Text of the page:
Lucifer is shown at the moment he was expelled from heaven, inspired by an excerpt in John Milton’s Paradise Lost. The sculptor, Ricardo Bellver, made the bronze statue for the third World Fair in Paris, after which the piece was bought by Museo del Prado. The statue was later donated to the city of Madrid and debuted in its current location in 1885.
Madrid Walk of Fame
In 2011, the Spanish Film Academy decided to pay tribute to Spanish actors, actresses and filmmakers by incorporating stars with the names of the most renowned of them. The place they chose was Martin de los Heros, a street with several Arthouse movie theaters.
On June 27, 2011, celebrating the Academy’s 25th anniversary, 25 stars (one for each year) were installed with great names from Spanish cinema history, such as Luis Buñuel, Pedro Almodóvar, Fernando Rey and Antonio Banderas, among others.
Madrid is full of apartment blocks with impressive architecture, but among them is a truly distinctive construction, rising like a huge postmodern LEGO project.
The building is the Mirador Building (“Lookout Building”), a 21-story, 208-foot high structure with a large rectangular opening at about 131 feet above ground. It was designed by MVRDV, a Dutch school of architecture and urban design, and finished in 2005.
Thyssen-Bornemisza Art Museum
If you still have an appetite for art after Prado, go to this museum, which is also part of Madrid’s “Golden Art Triangle”.
The Thyssen-Bornemisza has works from English and German schools of artists like Hans Holbein, Hans Baldung Grien and Albrecht Dürer. These share walls with works by other Renaissance masters, such as Tintoretto, Veronese, Rembrandt, van Dyck and many others. There is also a large collection of American Abstract Expressionism, and a series of impressionist and post-expressionist pieces by figures such as Monet, Renoir and Degas.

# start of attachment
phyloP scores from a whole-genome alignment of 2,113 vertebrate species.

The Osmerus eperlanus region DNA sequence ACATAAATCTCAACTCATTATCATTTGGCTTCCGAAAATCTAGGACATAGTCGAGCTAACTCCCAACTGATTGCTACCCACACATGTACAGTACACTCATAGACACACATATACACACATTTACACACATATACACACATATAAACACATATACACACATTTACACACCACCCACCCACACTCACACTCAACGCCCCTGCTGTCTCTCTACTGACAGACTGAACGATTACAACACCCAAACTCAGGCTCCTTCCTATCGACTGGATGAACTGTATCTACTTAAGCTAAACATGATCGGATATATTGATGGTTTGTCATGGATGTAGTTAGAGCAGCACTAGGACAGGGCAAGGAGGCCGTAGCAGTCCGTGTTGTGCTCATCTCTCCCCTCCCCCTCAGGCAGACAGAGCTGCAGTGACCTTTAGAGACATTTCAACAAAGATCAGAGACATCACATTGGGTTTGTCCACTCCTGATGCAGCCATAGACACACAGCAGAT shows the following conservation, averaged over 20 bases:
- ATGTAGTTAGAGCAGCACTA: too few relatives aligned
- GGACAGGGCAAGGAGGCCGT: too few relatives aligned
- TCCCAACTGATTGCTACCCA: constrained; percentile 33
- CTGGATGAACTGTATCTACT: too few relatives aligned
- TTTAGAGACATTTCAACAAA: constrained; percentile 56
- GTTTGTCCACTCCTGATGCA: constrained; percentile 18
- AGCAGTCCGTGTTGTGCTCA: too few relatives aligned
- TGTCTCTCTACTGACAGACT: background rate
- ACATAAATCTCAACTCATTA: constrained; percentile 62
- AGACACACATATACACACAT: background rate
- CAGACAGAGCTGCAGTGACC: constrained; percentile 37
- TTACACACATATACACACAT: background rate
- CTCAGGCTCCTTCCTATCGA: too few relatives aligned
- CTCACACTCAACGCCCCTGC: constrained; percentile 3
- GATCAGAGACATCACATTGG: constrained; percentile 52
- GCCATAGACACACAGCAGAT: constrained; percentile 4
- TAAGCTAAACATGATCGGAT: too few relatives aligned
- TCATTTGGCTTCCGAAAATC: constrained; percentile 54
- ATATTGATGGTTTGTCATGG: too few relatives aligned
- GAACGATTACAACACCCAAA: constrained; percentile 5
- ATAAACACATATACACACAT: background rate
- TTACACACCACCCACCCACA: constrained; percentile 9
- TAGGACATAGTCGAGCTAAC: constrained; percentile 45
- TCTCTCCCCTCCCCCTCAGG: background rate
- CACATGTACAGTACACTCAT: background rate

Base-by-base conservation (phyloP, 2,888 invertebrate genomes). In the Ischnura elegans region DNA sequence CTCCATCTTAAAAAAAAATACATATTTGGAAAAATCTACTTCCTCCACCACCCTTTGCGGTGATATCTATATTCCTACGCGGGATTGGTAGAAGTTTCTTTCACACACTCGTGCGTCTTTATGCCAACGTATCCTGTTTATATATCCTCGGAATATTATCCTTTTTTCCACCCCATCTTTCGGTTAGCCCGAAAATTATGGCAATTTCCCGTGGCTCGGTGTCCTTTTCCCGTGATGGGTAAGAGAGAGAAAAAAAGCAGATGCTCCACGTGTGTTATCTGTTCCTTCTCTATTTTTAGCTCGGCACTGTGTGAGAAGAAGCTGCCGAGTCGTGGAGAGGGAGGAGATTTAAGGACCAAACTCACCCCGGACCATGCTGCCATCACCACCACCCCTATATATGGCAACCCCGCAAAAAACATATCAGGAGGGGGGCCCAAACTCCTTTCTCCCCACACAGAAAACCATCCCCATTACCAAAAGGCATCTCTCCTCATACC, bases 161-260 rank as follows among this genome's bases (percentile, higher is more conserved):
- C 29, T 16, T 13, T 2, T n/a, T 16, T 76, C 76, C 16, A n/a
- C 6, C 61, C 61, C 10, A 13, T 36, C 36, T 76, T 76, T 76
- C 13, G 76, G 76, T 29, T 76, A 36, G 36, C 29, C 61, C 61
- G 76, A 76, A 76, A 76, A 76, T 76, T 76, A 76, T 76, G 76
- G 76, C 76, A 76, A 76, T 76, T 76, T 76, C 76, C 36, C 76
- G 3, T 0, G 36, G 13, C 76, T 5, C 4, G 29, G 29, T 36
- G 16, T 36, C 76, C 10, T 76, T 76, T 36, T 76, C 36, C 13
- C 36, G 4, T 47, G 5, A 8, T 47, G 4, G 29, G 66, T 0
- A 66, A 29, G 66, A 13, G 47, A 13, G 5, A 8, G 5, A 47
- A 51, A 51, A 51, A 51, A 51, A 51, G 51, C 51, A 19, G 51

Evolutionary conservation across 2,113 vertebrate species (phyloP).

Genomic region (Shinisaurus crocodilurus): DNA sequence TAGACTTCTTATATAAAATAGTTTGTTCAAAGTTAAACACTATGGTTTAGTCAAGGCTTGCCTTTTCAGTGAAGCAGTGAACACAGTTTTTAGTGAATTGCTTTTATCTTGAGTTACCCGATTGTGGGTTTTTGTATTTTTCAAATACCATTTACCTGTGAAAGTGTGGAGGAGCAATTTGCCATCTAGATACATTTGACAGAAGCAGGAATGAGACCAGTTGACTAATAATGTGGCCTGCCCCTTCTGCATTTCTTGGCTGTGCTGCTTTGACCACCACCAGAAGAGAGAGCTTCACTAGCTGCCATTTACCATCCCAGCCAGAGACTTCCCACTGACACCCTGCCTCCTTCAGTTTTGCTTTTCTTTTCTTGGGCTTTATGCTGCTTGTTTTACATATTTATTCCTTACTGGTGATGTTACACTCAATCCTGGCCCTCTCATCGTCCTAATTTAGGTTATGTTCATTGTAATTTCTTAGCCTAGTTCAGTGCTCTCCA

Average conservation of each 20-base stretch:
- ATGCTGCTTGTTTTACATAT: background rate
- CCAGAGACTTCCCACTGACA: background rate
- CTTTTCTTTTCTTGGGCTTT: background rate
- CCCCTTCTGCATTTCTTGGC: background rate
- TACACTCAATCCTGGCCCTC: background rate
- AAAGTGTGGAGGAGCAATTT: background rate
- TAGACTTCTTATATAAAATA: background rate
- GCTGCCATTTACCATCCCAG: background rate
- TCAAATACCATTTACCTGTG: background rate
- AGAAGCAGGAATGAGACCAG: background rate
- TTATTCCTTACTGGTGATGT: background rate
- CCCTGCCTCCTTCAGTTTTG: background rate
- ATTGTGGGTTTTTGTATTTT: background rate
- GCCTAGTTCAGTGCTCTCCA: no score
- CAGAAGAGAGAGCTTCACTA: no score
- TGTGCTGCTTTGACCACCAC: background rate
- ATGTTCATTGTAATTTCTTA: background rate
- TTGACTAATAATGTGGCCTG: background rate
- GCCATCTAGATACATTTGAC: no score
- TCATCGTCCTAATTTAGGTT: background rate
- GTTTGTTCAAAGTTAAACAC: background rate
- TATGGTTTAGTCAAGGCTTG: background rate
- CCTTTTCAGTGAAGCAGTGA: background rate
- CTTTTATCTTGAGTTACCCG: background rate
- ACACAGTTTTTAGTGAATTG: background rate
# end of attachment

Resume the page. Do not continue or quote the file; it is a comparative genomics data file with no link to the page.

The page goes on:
Drink beer on a rooftop bar
In the summer, many of Madrid’s bars and restaurants are spread out on sidewalks and squares. This is an essential part of going out and socializing in the city.
A great option is to choose a bar at a rooftop to observe the wonderful silhouette of Madrid at sunset.
Near the Plaza Mayor is The Hat, a great, well located option, with a stripped down atmosphere.
Watch a Flamenco show
Flamenco is a dance originally from Andalusia and, even though it is not strictly native to Madrid, the city has some of the most famous tablaos in the country.
They are special halls that appeared in the 60’s, where you can watch a show over a candlelit meal.
It’s a beautiful way to do both at once: experience the country’s rich gastronomy, while seeing one of the country’s most famous art forms, expressed by some of the best dancers in the world of flamenco.